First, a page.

25 APRIL 1941, Page 1

JUNZ 19 41 !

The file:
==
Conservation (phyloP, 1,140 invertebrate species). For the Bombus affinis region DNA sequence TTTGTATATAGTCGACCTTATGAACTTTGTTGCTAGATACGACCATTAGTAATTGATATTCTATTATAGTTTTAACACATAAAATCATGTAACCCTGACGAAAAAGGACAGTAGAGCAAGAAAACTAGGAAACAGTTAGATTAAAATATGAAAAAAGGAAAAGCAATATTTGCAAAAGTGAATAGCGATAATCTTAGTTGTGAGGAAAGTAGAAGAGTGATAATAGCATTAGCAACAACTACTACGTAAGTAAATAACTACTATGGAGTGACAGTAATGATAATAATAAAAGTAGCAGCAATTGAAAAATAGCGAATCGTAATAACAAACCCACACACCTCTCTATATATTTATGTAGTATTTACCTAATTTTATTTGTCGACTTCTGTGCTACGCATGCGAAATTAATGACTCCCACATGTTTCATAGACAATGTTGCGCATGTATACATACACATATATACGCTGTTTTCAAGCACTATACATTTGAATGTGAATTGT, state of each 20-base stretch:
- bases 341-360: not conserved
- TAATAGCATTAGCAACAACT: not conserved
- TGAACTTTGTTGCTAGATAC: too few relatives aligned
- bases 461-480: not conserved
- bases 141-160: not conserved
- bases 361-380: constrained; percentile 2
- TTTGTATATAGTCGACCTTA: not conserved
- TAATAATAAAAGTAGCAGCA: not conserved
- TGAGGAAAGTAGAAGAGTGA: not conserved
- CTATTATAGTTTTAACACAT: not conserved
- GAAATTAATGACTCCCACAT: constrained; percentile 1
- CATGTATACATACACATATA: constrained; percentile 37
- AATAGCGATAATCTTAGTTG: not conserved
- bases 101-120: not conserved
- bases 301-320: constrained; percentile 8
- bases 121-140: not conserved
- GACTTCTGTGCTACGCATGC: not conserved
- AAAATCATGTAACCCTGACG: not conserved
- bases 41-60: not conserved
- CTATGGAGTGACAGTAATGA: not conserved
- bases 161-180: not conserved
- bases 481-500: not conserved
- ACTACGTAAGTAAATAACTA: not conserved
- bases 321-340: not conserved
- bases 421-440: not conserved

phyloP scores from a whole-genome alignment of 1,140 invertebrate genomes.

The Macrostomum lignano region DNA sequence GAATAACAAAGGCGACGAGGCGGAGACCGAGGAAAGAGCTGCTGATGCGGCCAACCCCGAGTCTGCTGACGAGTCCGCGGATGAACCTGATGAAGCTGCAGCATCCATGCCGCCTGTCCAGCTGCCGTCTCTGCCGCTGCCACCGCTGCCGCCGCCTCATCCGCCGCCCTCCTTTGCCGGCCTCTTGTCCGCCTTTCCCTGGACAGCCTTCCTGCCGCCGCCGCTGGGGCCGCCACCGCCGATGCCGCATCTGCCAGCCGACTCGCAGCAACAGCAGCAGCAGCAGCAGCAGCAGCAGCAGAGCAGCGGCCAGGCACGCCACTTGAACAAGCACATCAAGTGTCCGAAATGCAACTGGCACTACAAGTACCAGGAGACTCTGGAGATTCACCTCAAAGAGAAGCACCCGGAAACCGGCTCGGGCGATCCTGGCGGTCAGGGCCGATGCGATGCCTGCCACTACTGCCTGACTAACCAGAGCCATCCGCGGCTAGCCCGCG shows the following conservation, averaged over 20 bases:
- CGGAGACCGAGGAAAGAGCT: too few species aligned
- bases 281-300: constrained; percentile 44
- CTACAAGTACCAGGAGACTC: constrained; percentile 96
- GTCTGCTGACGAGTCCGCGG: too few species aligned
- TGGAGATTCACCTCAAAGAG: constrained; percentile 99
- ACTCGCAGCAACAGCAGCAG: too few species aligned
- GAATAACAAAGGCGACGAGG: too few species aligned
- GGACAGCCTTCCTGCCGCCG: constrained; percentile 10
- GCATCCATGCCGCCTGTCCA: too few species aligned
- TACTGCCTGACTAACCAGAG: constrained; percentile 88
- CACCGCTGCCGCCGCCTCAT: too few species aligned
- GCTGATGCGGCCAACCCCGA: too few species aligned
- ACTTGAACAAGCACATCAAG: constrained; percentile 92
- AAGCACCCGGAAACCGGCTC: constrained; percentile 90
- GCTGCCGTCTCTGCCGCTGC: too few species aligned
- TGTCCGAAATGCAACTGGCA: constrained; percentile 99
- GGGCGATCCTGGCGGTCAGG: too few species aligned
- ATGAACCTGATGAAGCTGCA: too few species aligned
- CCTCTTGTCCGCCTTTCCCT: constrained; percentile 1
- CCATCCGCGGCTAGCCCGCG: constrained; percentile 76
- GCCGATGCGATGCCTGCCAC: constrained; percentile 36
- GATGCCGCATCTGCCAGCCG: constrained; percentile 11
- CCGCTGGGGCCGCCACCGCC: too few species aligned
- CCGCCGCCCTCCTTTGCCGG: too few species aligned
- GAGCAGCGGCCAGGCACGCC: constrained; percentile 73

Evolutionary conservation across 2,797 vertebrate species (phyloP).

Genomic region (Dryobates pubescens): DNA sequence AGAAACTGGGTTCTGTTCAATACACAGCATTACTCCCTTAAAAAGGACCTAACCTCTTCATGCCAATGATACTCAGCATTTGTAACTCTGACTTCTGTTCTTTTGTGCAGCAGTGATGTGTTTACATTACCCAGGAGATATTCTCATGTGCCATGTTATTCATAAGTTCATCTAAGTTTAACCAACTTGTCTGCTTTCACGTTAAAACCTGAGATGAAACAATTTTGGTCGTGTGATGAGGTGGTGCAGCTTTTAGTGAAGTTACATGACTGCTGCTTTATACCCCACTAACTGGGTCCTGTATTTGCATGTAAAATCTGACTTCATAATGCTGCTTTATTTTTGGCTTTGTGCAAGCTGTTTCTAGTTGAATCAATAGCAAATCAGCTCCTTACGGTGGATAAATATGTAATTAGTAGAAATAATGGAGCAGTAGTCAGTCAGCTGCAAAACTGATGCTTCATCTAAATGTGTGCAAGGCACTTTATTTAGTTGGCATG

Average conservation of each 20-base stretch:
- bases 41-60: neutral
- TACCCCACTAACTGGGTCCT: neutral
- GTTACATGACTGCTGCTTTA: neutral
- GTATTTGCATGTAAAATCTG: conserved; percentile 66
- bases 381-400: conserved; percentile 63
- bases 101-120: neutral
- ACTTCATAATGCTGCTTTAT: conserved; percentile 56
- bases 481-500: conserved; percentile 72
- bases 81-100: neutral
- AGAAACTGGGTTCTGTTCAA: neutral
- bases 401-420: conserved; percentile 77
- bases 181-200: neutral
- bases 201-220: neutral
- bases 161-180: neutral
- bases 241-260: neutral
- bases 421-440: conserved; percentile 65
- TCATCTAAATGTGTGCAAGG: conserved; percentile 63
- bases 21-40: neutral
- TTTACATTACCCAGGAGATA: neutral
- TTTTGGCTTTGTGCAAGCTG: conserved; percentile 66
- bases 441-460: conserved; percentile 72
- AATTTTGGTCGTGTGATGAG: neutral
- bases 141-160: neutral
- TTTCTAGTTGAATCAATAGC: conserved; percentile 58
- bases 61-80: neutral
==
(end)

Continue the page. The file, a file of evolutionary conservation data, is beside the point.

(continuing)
'II HE situation as we go to Press is in some respects slightly .1. easier than in the previous twenty-four hours. In Greece, of course, there is full crisis, and in the battle now- beginning the small Imperial force, with that part of the Greek army still resisting, have a desperate struggle in prospect against vastly superior armoured divisions. The Germans may gain ground. A British retirement from Greece may become necessary. But heavy loss will have been inflicted on the enemy, who will, in the absence of command of the sea, be little nearer his imme- diate goal, the Suez Canal. His short road to the Canal is through Libya, but there British resistance, if Cairo military spokesmen (who have sometimes been unduly optimistic in the past) may be believed; is steadily stiffening, and the initiative has been restored from General RommePs hands to General Wavell's. Certainly the successful defence of Tobruk and the naval bombardment of Tripoli considerably complicate the Germans' task. In Abyssinia the resistance of Dessie, like that of Keren, promises to be stubborn, but the result must be the same. The landing of troops at Basra has both removed anxiety about developments in Iraq itself and considerably enco iraged the Turks, who feel now that their back-door is safe- Germany's diplomatic offensive is in full swing at Ankara, but it can hope for little success there. The prospects at Madrid are much brighter, but the latest reports suggest that General Franco is still clinging to neutrality and refusing the demand for the _passage of German troops through Spanish territory. If that is the outcome of the prolonged Cabinet Ineesings at Madrid during the week-end it is satisfactory.